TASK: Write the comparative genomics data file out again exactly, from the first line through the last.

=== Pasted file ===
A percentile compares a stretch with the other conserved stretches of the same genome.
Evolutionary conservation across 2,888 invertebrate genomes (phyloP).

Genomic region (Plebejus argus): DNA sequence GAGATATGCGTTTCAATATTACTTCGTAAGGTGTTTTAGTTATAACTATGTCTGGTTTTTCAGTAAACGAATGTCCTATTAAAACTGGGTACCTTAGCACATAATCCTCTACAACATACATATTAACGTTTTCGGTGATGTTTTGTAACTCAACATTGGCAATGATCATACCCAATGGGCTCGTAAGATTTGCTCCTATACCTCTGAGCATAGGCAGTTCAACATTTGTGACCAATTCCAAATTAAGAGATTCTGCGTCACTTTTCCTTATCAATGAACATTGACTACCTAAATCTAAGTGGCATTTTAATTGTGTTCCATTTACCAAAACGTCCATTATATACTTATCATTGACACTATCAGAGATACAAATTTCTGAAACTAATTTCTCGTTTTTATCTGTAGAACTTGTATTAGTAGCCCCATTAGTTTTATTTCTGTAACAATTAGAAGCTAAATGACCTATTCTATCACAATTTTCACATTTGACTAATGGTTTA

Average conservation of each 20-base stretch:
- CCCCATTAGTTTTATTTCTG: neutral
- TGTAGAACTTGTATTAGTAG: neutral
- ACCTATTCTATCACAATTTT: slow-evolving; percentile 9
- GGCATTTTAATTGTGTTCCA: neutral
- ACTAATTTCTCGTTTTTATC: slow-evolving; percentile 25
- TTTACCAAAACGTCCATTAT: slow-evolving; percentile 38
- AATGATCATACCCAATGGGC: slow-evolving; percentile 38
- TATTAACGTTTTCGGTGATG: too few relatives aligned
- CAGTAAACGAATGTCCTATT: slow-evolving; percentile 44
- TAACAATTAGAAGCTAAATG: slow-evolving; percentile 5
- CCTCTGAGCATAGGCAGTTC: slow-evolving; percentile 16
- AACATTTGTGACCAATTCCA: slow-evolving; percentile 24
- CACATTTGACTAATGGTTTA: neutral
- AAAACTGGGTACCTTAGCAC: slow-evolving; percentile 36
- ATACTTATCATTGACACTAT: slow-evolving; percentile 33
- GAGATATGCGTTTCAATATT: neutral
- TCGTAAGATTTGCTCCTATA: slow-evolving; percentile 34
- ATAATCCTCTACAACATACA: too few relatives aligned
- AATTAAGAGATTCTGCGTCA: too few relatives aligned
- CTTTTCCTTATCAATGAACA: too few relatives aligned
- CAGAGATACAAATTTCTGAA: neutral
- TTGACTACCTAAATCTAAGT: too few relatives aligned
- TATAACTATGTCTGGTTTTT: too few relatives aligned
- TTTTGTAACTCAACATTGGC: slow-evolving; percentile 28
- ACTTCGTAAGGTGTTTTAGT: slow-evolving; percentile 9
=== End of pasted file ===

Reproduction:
A percentile compares a stretch with the other conserved stretches of the same genome.
Evolutionary conservation across 2,888 invertebrate genomes (phyloP).

Genomic region (Plebejus argus): DNA sequence GAGATATGCGTTTCAATATTACTTCGTAAGGTGTTTTAGTTATAACTATGTCTGGTTTTTCAGTAAACGAATGTCCTATTAAAACTGGGTACCTTAGCACATAATCCTCTACAACATACATATTAACGTTTTCGGTGATGTTTTGTAACTCAACATTGGCAATGATCATACCCAATGGGCTCGTAAGATTTGCTCCTATACCTCTGAGCATAGGCAGTTCAACATTTGTGACCAATTCCAAATTAAGAGATTCTGCGTCACTTTTCCTTATCAATGAACATTGACTACCTAAATCTAAGTGGCATTTTAATTGTGTTCCATTTACCAAAACGTCCATTATATACTTATCATTGACACTATCAGAGATACAAATTTCTGAAACTAATTTCTCGTTTTTATCTGTAGAACTTGTATTAGTAGCCCCATTAGTTTTATTTCTGTAACAATTAGAAGCTAAATGACCTATTCTATCACAATTTTCACATTTGACTAATGGTTTA

Average conservation of each 20-base stretch:
- CCCCATTAGTTTTATTTCTG: neutral
- TGTAGAACTTGTATTAGTAG: neutral
- ACCTATTCTATCACAATTTT: slow-evolving; percentile 9
- GGCATTTTAATTGTGTTCCA: neutral
- ACTAATTTCTCGTTTTTATC: slow-evolving; percentile 25
- TTTACCAAAACGTCCATTAT: slow-evolving; percentile 38
- AATGATCATACCCAATGGGC: slow-evolving; percentile 38
- TATTAACGTTTTCGGTGATG: too few relatives aligned
- CAGTAAACGAATGTCCTATT: slow-evolving; percentile 44
- TAACAATTAGAAGCTAAATG: slow-evolving; percentile 5
- CCTCTGAGCATAGGCAGTTC: slow-evolving; percentile 16
- AACATTTGTGACCAATTCCA: slow-evolving; percentile 24
- CACATTTGACTAATGGTTTA: neutral
- AAAACTGGGTACCTTAGCAC: slow-evolving; percentile 36
- ATACTTATCATTGACACTAT: slow-evolving; percentile 33
- GAGATATGCGTTTCAATATT: neutral
- TCGTAAGATTTGCTCCTATA: slow-evolving; percentile 34
- ATAATCCTCTACAACATACA: too few relatives aligned
- AATTAAGAGATTCTGCGTCA: too few relatives aligned
- CTTTTCCTTATCAATGAACA: too few relatives aligned
- CAGAGATACAAATTTCTGAA: neutral
- TTGACTACCTAAATCTAAGT: too few relatives aligned
- TATAACTATGTCTGGTTTTT: too few relatives aligned
- TTTTGTAACTCAACATTGGC: slow-evolving; percentile 28
- ACTTCGTAAGGTGTTTTAGT: slow-evolving; percentile 9